In-Depth: Tracking the National Health Insurance
More than three years after Health Minister Dr Aaron Motsoaledi first announced National Health Insurance (NHI) pilot districts, Health-e News tracks what the NHI has meant on the ground and in people’s lives.
More than thee years ago, Health Minister Dr Aaron Motsoaledi announced 10 districts across the country that would pioneer what may be the biggest revolution in health since the introduction of antiretrovirals: The National Health Insurance (NHI).
One common medical aid for all South Africans, as envisaged by government’s proposed NHI, could remedy huge inequalities in access to health care in the country.
Together, initial NHI pilot districts comprise 20 percent of the population and have already begun rolling out primary health care innovations including district clinical specialist and ward-based outreach teams, more convenient chronic medication dispensing schemes and given school health a booster shot.
As the White Paper awaits Cabinet approval, according to the Department of Health, Health-e News charts the NHI’s first three years in our latest In-Depth Report.
One common medical aid for all South Africans, as envisaged by government’s proposed National Health Insurance (NHI) scheme, is many years away, but many of the country’s 10 pilot sites are making progress.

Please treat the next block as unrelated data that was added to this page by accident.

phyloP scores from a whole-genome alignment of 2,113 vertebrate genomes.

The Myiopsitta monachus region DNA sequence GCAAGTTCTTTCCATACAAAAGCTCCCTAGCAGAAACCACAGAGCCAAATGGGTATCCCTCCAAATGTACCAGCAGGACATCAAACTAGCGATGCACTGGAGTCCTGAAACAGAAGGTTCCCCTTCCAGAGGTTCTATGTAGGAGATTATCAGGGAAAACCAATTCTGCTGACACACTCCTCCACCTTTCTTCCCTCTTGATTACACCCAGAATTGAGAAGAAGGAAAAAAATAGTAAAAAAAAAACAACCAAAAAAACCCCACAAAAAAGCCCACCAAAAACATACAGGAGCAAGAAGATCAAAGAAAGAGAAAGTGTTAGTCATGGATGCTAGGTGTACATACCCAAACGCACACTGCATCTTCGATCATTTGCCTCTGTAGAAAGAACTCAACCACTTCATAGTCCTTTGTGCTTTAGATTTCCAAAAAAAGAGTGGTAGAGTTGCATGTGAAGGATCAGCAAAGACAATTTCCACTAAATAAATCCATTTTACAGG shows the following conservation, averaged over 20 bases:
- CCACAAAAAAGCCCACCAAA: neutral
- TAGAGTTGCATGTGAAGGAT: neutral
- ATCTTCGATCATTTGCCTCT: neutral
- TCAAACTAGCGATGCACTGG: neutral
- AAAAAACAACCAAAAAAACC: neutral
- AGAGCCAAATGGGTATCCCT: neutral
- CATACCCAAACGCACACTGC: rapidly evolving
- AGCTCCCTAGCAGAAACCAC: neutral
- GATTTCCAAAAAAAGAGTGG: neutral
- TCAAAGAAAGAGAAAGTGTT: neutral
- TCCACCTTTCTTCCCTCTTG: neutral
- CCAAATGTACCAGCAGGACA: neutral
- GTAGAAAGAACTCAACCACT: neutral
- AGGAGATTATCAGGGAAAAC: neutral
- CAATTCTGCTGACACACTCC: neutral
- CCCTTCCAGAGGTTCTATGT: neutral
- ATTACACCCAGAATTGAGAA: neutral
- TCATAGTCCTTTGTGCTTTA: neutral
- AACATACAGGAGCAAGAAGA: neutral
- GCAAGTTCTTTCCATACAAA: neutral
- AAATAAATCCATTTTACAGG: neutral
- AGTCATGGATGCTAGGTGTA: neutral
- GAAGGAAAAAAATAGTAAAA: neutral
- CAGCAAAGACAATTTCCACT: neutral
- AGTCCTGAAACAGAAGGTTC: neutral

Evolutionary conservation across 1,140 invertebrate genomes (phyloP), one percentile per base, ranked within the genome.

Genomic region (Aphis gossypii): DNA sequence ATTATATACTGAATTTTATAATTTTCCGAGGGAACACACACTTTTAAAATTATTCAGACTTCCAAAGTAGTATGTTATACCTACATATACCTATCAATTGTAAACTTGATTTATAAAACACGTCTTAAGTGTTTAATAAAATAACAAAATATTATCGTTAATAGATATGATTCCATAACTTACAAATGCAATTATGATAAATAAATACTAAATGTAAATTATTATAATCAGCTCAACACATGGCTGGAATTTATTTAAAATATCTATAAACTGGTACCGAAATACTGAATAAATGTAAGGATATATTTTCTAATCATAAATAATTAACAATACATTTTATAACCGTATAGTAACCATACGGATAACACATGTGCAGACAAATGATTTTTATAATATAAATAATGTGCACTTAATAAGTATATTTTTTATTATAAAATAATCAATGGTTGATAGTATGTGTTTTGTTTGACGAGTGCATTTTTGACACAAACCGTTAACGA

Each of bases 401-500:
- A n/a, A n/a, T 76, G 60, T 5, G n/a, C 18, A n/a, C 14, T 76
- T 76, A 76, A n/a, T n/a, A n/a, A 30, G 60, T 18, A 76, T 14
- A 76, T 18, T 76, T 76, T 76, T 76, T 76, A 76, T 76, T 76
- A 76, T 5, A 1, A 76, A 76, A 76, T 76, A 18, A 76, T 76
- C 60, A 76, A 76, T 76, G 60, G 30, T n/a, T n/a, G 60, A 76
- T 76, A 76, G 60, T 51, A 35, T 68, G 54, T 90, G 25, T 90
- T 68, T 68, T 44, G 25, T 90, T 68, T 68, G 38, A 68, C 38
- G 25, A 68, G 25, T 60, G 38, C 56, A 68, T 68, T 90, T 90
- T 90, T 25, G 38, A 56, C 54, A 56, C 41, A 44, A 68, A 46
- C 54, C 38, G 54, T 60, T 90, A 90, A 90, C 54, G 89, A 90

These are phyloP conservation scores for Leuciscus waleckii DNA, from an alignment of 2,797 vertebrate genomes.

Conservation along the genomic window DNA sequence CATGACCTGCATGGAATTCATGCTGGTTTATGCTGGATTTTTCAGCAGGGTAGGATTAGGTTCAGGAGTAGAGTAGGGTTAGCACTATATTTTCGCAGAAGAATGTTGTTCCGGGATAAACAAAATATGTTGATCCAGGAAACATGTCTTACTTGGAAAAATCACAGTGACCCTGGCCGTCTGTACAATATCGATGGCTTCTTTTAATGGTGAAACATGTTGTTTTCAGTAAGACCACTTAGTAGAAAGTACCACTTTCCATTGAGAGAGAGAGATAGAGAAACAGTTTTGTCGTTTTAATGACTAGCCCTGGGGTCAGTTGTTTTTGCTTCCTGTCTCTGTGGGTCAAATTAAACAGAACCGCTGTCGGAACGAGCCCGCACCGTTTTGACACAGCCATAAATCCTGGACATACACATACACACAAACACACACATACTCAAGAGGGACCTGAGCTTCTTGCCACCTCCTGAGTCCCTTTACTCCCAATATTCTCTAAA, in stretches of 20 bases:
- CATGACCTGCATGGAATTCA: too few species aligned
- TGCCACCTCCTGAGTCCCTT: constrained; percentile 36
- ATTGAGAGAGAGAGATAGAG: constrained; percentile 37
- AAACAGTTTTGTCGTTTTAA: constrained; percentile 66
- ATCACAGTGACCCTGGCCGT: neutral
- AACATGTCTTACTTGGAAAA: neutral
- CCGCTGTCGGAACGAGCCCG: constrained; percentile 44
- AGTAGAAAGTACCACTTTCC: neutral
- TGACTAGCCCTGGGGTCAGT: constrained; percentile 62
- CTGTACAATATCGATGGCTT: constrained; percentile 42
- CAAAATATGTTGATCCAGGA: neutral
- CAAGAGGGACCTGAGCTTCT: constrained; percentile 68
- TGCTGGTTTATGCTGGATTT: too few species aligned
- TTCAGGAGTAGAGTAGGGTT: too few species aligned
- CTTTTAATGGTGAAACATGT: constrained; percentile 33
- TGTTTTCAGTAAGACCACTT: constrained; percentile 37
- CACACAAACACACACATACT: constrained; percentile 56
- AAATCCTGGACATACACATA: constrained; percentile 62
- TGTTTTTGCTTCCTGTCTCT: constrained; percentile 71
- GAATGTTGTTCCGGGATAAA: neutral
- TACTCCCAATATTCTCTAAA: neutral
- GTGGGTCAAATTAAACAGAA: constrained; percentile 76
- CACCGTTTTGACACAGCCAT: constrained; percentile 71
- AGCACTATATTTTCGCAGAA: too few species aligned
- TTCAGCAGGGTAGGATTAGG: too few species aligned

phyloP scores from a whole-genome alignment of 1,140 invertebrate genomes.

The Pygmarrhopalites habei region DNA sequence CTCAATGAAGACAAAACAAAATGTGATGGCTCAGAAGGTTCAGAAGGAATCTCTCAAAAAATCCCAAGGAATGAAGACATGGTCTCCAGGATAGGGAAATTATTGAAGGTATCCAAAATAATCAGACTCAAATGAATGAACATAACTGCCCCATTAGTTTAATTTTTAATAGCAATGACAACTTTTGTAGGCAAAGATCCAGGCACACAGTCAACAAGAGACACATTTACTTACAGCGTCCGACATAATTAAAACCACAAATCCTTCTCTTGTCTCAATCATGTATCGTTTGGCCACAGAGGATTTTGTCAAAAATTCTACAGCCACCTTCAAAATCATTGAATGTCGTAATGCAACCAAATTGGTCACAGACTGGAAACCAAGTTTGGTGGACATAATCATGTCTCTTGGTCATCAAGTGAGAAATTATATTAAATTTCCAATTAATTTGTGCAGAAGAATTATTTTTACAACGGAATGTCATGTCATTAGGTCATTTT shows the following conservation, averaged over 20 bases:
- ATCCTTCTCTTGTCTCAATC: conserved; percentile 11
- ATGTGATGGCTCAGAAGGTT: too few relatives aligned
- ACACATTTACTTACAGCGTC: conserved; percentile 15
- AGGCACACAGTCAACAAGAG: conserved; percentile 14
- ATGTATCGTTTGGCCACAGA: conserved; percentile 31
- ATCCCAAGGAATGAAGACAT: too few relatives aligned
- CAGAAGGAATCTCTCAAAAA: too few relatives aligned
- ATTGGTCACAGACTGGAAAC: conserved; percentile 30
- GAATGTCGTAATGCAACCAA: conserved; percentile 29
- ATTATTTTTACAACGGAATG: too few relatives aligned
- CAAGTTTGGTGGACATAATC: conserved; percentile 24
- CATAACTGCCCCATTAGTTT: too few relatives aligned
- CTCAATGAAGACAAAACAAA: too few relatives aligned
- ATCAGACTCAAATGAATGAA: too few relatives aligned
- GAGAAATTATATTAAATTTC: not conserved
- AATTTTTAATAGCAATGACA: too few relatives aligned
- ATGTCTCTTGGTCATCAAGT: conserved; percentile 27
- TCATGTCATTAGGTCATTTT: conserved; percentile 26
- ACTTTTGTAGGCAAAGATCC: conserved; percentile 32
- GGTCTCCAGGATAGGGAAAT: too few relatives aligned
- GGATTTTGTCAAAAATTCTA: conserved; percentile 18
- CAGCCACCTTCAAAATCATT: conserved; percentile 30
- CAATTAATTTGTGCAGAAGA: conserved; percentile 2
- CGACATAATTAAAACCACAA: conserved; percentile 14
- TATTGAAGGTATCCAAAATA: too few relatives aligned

With almost 100 community health teams scouring the district’s streets, Tshwane and North West’s Dr Kenneth Kaunda districts are leading South Africa in pioneering community health as part National Health Insurance (NHI).
Doing things differently in KZN
There’s a quiet revolution in one of the poorest districts in the land, where health workers have moved out of health facilities into communities to prevent rather than cure health problems
Poor conditions scare GPs away from public sector
Poor conditions in some National Health Insurance (NHI) pilot districts are causing general practitioners to think twice about working in public health
School health teams take screenings to rural children
For the country’s rural children, the revitalisation of school health services could be a lifeline – if doctors and specialists answer the call.
Patients in rural KwaZulu-Natal are able to pick up their medicine from a wide range of local pick-up points, in a national experiment aimed at cutting the long queues at hospital pharmacies.
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